In an effort to learn from the failures of the attempted Christmas Day bombing of Northwest Flight 253, the Senate held its first round of hearings this morning. Titled, Intelligence Reform: the Lessons and Implications of the Christmas Day Attack" the Senate Committee on Homeland Security and Government Affairs brought together a panel of leaders from the U.S. law enforcement and intelligence communities to discuss the attack and what can and will be done to prevent similar attempts in the future.
Today's hearing comes on the heels of a White House report detailing the intelligence failures leading to the Christmas Day attempt. The earlier report found a (i) failure of intelligence analysis; (ii) a failure to assign responsibility and accountability; and (iii) failing to identify intelligence. If the prepared testimony of Michael E. Leiter, Director of the National Counterterrorism Center and Dennis Blair, Director of National Intelligence, is any indication, today's hearing will be equally critical of U.S. national security efforts.
In a candid assessment of intelligence policies leading up to the Christmas day attack, Blair and Leiter explained:
"Umar Farouk Abdulmutallab should not have stepped on that plane. The counterterrorism system failed and I told the President we are determined to do better."
The testimony then goes on to describe in detail many of the failures that led to Abdulmutallab being allowed to board the Northwest flight. The intelligence community knew that al Qaida in the Arabian Peninsula (AQAP) was planning attacks against U.S. targets, knew that AQAP was working with an individual who fit the description of Abdulmutallab, and knew that the organization might try to use the type of explosive device used. Among the conclusions of these officials is that unlike the pre-9/11 intelligence community,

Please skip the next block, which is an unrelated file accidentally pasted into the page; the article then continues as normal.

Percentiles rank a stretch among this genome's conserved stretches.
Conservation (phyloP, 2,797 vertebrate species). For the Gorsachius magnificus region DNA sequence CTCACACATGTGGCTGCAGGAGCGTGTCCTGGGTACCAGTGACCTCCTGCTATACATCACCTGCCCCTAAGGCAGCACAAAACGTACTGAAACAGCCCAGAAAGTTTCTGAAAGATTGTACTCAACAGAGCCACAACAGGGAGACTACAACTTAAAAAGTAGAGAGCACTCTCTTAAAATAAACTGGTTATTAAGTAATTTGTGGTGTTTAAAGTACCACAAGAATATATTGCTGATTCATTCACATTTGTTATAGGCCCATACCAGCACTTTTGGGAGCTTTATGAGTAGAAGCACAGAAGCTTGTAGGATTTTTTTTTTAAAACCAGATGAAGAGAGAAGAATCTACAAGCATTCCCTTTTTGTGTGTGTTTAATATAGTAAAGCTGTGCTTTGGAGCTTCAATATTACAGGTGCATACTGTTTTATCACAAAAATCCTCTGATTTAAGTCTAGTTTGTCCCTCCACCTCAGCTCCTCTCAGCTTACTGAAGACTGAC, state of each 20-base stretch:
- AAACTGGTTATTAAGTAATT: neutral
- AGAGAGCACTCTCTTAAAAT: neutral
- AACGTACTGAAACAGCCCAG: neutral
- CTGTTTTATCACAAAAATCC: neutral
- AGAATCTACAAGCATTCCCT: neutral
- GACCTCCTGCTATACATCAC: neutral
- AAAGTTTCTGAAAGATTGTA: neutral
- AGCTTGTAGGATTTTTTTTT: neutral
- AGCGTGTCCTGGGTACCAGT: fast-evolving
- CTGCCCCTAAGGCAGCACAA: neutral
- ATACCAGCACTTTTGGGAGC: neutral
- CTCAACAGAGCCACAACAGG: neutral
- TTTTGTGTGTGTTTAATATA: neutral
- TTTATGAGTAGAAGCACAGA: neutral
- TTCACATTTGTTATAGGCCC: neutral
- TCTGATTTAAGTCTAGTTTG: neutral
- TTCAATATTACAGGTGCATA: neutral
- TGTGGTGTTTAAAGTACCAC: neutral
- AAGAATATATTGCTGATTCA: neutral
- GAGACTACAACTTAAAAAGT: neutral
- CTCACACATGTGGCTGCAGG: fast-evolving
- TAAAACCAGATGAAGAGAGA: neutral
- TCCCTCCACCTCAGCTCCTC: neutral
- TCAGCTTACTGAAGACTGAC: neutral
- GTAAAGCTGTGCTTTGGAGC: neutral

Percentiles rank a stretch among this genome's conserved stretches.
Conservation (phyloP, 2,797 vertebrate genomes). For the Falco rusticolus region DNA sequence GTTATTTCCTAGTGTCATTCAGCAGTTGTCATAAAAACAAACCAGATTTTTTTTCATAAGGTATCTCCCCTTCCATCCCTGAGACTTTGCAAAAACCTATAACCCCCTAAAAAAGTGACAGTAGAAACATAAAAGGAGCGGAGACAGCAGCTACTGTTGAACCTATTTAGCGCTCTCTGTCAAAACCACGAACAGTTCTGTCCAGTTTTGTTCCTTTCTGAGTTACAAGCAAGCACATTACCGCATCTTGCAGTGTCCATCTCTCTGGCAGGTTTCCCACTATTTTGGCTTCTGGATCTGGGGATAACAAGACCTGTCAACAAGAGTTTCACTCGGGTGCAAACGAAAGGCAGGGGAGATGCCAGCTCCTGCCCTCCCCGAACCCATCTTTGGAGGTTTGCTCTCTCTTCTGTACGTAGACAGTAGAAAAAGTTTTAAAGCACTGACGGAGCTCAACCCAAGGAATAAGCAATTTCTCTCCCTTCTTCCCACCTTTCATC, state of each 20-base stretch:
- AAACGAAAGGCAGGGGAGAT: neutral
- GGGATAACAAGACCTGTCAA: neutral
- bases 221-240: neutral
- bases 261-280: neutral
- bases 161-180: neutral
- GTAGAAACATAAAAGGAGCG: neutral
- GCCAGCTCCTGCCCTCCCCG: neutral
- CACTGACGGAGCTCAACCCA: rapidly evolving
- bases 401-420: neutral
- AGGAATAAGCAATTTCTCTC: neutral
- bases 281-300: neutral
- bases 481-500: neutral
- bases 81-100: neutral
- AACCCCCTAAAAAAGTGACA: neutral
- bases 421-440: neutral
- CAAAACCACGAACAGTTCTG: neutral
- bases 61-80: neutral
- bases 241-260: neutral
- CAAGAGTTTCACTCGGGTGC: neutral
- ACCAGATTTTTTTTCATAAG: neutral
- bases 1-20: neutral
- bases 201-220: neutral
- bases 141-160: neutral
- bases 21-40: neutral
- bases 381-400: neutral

"this was not a failure to collect or share intelligence; rather it was a failure to connect, integrate, and understand the intelligence we had…despite our successes in identifying the overall themes that described the plot, we failed to make the final connection—the 'last tactical mile'—linking Abdulmutallab's identity to the plot."
In addition to the prepared testimony of Blair and Leiter, Secretary of Homeland Security Janet Napolitano is schedule to address the committee. Additionally, the next round of hearings, whose panelists have not yet been named, will be on Tuesday.